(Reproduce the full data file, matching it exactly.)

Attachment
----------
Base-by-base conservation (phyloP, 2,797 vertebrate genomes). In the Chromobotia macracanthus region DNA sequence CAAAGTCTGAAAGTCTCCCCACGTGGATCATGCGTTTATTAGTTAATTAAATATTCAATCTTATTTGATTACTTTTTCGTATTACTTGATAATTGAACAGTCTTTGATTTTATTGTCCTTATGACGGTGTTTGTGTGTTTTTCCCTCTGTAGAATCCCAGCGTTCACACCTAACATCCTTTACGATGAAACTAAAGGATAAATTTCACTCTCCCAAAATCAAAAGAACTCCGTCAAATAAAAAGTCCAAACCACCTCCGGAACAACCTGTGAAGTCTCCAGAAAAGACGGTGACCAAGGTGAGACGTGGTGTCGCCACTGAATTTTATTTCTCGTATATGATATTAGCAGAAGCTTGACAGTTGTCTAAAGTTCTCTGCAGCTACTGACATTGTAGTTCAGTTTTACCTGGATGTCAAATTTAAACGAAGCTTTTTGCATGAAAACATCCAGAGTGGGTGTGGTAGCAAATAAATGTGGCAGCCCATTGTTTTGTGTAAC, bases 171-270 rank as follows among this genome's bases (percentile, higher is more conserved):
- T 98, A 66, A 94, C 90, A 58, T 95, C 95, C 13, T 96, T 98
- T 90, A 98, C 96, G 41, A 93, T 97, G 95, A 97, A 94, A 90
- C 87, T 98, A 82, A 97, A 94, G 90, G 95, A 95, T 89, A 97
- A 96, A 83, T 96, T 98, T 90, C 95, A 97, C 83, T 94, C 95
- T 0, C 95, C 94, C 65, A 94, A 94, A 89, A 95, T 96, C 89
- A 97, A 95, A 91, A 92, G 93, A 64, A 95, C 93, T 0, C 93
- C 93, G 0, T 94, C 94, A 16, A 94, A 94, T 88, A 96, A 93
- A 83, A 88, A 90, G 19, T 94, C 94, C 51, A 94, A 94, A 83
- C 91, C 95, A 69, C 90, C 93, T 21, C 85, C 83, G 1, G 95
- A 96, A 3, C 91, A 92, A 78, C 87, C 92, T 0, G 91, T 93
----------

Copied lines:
Base-by-base conservation (phyloP, 2,797 vertebrate genomes). In the Chromobotia macracanthus region DNA sequence CAAAGTCTGAAAGTCTCCCCACGTGGATCATGCGTTTATTAGTTAATTAAATATTCAATCTTATTTGATTACTTTTTCGTATTACTTGATAATTGAACAGTCTTTGATTTTATTGTCCTTATGACGGTGTTTGTGTGTTTTTCCCTCTGTAGAATCCCAGCGTTCACACCTAACATCCTTTACGATGAAACTAAAGGATAAATTTCACTCTCCCAAAATCAAAAGAACTCCGTCAAATAAAAAGTCCAAACCACCTCCGGAACAACCTGTGAAGTCTCCAGAAAAGACGGTGACCAAGGTGAGACGTGGTGTCGCCACTGAATTTTATTTCTCGTATATGATATTAGCAGAAGCTTGACAGTTGTCTAAAGTTCTCTGCAGCTACTGACATTGTAGTTCAGTTTTACCTGGATGTCAAATTTAAACGAAGCTTTTTGCATGAAAACATCCAGAGTGGGTGTGGTAGCAAATAAATGTGGCAGCCCATTGTTTTGTGTAAC, bases 171-270 rank as follows among this genome's bases (percentile, higher is more conserved):
- T 98, A 66, A 94, C 90, A 58, T 95, C 95, C 13, T 96, T 98
- T 90, A 98, C 96, G 41, A 93, T 97, G 95, A 97, A 94, A 90
- C 87, T 98, A 82, A 97, A 94, G 90, G 95, A 95, T 89, A 97
- A 96, A 83, T 96, T 98, T 90, C 95, A 97, C 83, T 94, C 95
- T 0, C 95, C 94, C 65, A 94, A 94, A 89, A 95, T 96, C 89
- A 97, A 95, A 91, A 92, G 93, A 64, A 95, C 93, T 0, C 93
- C 93, G 0, T 94, C 94, A 16, A 94, A 94, T 88, A 96, A 93
- A 83, A 88, A 90, G 19, T 94, C 94, C 51, A 94, A 94, A 83
- C 91, C 95, A 69, C 90, C 93, T 21, C 85, C 83, G 1, G 95
- A 96, A 3, C 91, A 92, A 78, C 87, C 92, T 0, G 91, T 93